Types of Hearing loss

Hearing loss is typically described as being conductive, sensorineural, or mixed.

A. Conductive hearing
loss refers to an impairment of one’s ability to conduct airborne sound through the middle ear to the inner ear. Scar tissue or otosclerosis, the abnormal growth of bone within the middle ear, can lead to restricted movement of the ossicles. Recently it has been shown that there can also be conductive problems with the basilar membrane of the inner ear that reduce the efficiency of energy transfer to the hair cells.

Some common causes of conductive hearing loss include:

  • Blockage in the external canal, e.g. by wax or a foreign body
  • Perforation of the tympanic membrane
  • Fluid in the middle ear e.g. as a result of infection, or due to blockage of the Eustachian tube (chronic secretory otitis media)
  • Damage to the ossicles e.g. due to trauma, otosclerosis

Many of the causes of conductive hearing loss can be corrected by treatment or hearing aids.

B. Sensorineural hearing loss refers to impairment of the sensory unit consisting of the auditory nerve and the hair cells that excite it. Sensorineural hearing loss results from disorders of the cochlea (the cochlea is in the inner ear) or the auditory nerve and its central connections.

Causes of sensorineural hearing loss can be divided into two groups:

i. Congenital deafness
Congenital deafness may present at birth and it is the aim of newborn hearing screening to identify these babies at an early age. Some congenital conditions may not become evident until the child is older.
During the pre and perinatal periods babies are subjected to various factors, which can affect their hearing, for example, infections such as mumps, meningitis, cytomegalovirus and rubella.

ii. Acquired deafness
Similarly in adults other causes include:

  • Exposure to sustained or sudden loud noise
  • Ménières disease
  • Toxic reactions to medication
  • Trauma such as a severe head injury
  • Tumours

Age related hearing loss (Presbycusis)
It first affects the highest pitches or frequencies. This means that many of the consonants such as the letters “F”, “S” “T” and the sound “SH” are not heard properly. This affects conversation and understanding of what is said on the telephone.


Hearing aids
Hearing aids are devices that amplify sounds. They can be used in both conductive and sensorineural hearing loss. Their use usually improves the affected person’s quality of life considerably. However, among people who are profoundly deaf, some may get very limited (or even zero benefit) from hearing aids, but this is not predictable from the audiogram alone. They last 5 years on average.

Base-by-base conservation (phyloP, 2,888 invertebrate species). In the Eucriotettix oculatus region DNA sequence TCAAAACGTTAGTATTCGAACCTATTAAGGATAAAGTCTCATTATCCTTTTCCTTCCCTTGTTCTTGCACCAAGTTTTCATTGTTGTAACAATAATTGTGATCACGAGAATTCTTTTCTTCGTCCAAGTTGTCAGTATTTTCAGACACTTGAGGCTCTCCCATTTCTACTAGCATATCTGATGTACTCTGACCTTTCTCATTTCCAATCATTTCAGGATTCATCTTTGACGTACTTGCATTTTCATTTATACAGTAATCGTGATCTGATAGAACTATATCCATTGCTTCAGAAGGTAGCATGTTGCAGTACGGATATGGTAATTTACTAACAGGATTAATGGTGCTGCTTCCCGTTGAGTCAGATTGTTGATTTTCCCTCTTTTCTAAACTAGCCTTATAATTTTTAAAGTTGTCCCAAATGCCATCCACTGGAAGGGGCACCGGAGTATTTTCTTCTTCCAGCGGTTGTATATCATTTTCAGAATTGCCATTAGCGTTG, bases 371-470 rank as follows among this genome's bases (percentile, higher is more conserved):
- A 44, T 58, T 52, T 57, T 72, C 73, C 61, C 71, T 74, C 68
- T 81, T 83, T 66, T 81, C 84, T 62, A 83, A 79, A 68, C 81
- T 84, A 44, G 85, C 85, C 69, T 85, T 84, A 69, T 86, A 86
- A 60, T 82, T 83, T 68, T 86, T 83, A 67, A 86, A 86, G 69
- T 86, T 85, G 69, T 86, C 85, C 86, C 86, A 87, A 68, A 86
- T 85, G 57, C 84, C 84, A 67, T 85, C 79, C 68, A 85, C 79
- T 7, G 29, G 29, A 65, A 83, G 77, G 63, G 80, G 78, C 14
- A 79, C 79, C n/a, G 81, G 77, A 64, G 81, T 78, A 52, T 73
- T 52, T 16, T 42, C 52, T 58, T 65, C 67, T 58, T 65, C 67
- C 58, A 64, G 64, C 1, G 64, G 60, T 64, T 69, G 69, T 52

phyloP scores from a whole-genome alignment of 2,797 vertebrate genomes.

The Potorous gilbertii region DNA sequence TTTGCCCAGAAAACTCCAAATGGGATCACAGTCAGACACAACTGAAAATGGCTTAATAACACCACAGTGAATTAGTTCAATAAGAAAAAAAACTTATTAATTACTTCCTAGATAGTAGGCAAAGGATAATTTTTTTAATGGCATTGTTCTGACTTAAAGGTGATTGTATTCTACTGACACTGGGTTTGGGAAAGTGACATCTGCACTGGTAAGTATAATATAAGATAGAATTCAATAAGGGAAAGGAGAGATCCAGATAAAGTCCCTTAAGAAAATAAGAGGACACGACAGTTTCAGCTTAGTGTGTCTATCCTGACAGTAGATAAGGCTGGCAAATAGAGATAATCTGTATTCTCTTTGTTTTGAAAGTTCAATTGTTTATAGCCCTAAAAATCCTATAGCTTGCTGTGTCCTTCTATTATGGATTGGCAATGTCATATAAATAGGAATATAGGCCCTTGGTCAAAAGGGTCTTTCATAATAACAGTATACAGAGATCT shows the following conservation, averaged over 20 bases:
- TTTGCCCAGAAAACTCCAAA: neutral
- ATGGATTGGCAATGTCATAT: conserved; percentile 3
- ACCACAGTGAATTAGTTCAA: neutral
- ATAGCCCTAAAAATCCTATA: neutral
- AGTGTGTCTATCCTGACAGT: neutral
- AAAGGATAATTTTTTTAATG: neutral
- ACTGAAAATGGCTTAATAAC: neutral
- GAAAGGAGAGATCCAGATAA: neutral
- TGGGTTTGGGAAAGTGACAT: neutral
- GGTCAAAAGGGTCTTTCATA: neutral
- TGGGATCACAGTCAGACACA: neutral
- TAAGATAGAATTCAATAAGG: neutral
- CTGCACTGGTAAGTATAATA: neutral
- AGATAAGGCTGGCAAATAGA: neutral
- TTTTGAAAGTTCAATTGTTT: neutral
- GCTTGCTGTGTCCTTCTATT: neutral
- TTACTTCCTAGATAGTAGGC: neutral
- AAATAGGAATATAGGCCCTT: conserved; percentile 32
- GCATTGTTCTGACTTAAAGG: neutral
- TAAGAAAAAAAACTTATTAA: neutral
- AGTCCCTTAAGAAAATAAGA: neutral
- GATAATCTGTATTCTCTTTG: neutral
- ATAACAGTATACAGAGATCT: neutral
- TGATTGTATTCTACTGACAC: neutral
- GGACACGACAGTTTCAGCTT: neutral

The hearing aid consists of-:

  • A microphone to pick up sound signals
  • A battery powered amplifier to amplify sound signals
  • A receiver to deliver the amplified sound to the ear canal

Digital aids are programmable to individual hearing requirements. The settings can be controlled to match the hearing loss frequency only, thereby cutting out amplification of background noises. However, the benefit is limited in real life situations. Many digital hearing aids are designed to reduce steady kinds of background noise, such as the rumble of traffic or the whirr of a fan. This can make listening more comfortable, but it does not necessarily enable the user to pick out a single voice from everything else going on, especially when several people are talking at once.

Directional microphone systems amplify sounds that come from the front of the person more than sounds to the side or behind them. This makes it easier for the person to focus on what they want to listen to in a noisy place. The user can switch between directional and all round sound, depending on what they need to hear at the time. Some digital aids will detect where the noise is coming from and automatically adjust to reduce the noise selectively. However, a hearing aid cannot know what the person wants to listen to.

Hearing aids require reasonable care and cleaning and are powered by dry batteries which need replacing from time to time.

Book an appointment with HealthSense Specialist Dr. YT Pang to look at your ENT problems and get cured.